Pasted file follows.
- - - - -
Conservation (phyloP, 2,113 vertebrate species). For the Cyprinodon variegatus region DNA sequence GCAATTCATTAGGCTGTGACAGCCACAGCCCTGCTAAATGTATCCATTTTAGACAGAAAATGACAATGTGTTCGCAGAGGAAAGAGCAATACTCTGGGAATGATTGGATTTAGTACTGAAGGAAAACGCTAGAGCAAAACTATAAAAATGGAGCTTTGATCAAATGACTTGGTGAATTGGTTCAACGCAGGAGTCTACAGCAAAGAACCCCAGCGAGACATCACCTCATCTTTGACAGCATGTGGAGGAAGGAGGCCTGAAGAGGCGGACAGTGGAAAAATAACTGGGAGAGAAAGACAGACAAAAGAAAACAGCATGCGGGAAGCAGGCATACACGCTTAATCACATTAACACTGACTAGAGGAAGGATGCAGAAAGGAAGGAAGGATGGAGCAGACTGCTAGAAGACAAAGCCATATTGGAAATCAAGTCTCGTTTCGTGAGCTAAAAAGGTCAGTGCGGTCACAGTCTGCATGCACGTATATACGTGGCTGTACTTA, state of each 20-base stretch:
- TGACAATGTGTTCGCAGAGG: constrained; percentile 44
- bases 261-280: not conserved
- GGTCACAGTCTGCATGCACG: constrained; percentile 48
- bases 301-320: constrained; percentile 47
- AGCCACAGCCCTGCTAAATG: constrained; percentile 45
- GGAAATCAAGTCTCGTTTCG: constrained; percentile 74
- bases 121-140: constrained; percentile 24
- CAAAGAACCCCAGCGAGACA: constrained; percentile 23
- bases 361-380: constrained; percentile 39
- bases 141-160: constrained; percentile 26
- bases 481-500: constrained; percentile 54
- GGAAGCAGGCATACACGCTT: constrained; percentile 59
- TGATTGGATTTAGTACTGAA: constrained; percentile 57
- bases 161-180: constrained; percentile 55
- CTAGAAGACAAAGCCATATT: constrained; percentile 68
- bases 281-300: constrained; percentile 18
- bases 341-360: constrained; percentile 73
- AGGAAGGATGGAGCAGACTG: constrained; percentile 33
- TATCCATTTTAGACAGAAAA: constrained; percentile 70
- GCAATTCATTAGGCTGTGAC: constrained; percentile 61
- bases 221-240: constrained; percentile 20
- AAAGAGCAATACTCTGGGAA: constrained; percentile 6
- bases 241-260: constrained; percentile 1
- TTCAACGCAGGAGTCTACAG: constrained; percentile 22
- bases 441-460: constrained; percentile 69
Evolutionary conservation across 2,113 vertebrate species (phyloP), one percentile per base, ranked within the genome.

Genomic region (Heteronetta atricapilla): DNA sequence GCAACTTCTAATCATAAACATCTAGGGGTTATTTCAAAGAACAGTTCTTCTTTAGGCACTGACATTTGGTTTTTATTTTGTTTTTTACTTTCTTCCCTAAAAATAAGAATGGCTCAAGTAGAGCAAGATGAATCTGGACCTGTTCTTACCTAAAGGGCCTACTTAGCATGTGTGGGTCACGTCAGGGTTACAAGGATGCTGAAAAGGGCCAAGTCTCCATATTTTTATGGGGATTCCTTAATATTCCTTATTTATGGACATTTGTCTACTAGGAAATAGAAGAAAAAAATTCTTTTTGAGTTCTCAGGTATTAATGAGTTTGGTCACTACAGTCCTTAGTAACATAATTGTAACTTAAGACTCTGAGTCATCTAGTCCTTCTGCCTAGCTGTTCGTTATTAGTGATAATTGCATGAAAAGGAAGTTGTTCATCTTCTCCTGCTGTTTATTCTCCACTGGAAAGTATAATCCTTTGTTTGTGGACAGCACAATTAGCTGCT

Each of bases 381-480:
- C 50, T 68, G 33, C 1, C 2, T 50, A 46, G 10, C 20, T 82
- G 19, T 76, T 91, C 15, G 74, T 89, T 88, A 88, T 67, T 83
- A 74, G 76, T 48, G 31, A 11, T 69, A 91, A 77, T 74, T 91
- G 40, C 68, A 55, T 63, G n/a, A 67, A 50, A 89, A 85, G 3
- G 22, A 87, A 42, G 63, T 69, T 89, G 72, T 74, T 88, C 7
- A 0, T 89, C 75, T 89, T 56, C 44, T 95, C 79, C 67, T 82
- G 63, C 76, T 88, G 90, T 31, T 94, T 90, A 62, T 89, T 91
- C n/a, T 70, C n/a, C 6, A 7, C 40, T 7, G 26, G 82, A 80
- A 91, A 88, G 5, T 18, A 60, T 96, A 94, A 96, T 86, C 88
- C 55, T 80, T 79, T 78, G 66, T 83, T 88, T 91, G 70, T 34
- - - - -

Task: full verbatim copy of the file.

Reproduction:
Conservation (phyloP, 2,113 vertebrate species). For the Cyprinodon variegatus region DNA sequence GCAATTCATTAGGCTGTGACAGCCACAGCCCTGCTAAATGTATCCATTTTAGACAGAAAATGACAATGTGTTCGCAGAGGAAAGAGCAATACTCTGGGAATGATTGGATTTAGTACTGAAGGAAAACGCTAGAGCAAAACTATAAAAATGGAGCTTTGATCAAATGACTTGGTGAATTGGTTCAACGCAGGAGTCTACAGCAAAGAACCCCAGCGAGACATCACCTCATCTTTGACAGCATGTGGAGGAAGGAGGCCTGAAGAGGCGGACAGTGGAAAAATAACTGGGAGAGAAAGACAGACAAAAGAAAACAGCATGCGGGAAGCAGGCATACACGCTTAATCACATTAACACTGACTAGAGGAAGGATGCAGAAAGGAAGGAAGGATGGAGCAGACTGCTAGAAGACAAAGCCATATTGGAAATCAAGTCTCGTTTCGTGAGCTAAAAAGGTCAGTGCGGTCACAGTCTGCATGCACGTATATACGTGGCTGTACTTA, state of each 20-base stretch:
- TGACAATGTGTTCGCAGAGG: constrained; percentile 44
- bases 261-280: not conserved
- GGTCACAGTCTGCATGCACG: constrained; percentile 48
- bases 301-320: constrained; percentile 47
- AGCCACAGCCCTGCTAAATG: constrained; percentile 45
- GGAAATCAAGTCTCGTTTCG: constrained; percentile 74
- bases 121-140: constrained; percentile 24
- CAAAGAACCCCAGCGAGACA: constrained; percentile 23
- bases 361-380: constrained; percentile 39
- bases 141-160: constrained; percentile 26
- bases 481-500: constrained; percentile 54
- GGAAGCAGGCATACACGCTT: constrained; percentile 59
- TGATTGGATTTAGTACTGAA: constrained; percentile 57
- bases 161-180: constrained; percentile 55
- CTAGAAGACAAAGCCATATT: constrained; percentile 68
- bases 281-300: constrained; percentile 18
- bases 341-360: constrained; percentile 73
- AGGAAGGATGGAGCAGACTG: constrained; percentile 33
- TATCCATTTTAGACAGAAAA: constrained; percentile 70
- GCAATTCATTAGGCTGTGAC: constrained; percentile 61
- bases 221-240: constrained; percentile 20
- AAAGAGCAATACTCTGGGAA: constrained; percentile 6
- bases 241-260: constrained; percentile 1
- TTCAACGCAGGAGTCTACAG: constrained; percentile 22
- bases 441-460: constrained; percentile 69
Evolutionary conservation across 2,113 vertebrate species (phyloP), one percentile per base, ranked within the genome.

Genomic region (Heteronetta atricapilla): DNA sequence GCAACTTCTAATCATAAACATCTAGGGGTTATTTCAAAGAACAGTTCTTCTTTAGGCACTGACATTTGGTTTTTATTTTGTTTTTTACTTTCTTCCCTAAAAATAAGAATGGCTCAAGTAGAGCAAGATGAATCTGGACCTGTTCTTACCTAAAGGGCCTACTTAGCATGTGTGGGTCACGTCAGGGTTACAAGGATGCTGAAAAGGGCCAAGTCTCCATATTTTTATGGGGATTCCTTAATATTCCTTATTTATGGACATTTGTCTACTAGGAAATAGAAGAAAAAAATTCTTTTTGAGTTCTCAGGTATTAATGAGTTTGGTCACTACAGTCCTTAGTAACATAATTGTAACTTAAGACTCTGAGTCATCTAGTCCTTCTGCCTAGCTGTTCGTTATTAGTGATAATTGCATGAAAAGGAAGTTGTTCATCTTCTCCTGCTGTTTATTCTCCACTGGAAAGTATAATCCTTTGTTTGTGGACAGCACAATTAGCTGCT

Each of bases 381-480:
- C 50, T 68, G 33, C 1, C 2, T 50, A 46, G 10, C 20, T 82
- G 19, T 76, T 91, C 15, G 74, T 89, T 88, A 88, T 67, T 83
- A 74, G 76, T 48, G 31, A 11, T 69, A 91, A 77, T 74, T 91
- G 40, C 68, A 55, T 63, G n/a, A 67, A 50, A 89, A 85, G 3
- G 22, A 87, A 42, G 63, T 69, T 89, G 72, T 74, T 88, C 7
- A 0, T 89, C 75, T 89, T 56, C 44, T 95, C 79, C 67, T 82
- G 63, C 76, T 88, G 90, T 31, T 94, T 90, A 62, T 89, T 91
- C n/a, T 70, C n/a, C 6, A 7, C 40, T 7, G 26, G 82, A 80
- A 91, A 88, G 5, T 18, A 60, T 96, A 94, A 96, T 86, C 88
- C 55, T 80, T 79, T 78, G 66, T 83, T 88, T 91, G 70, T 34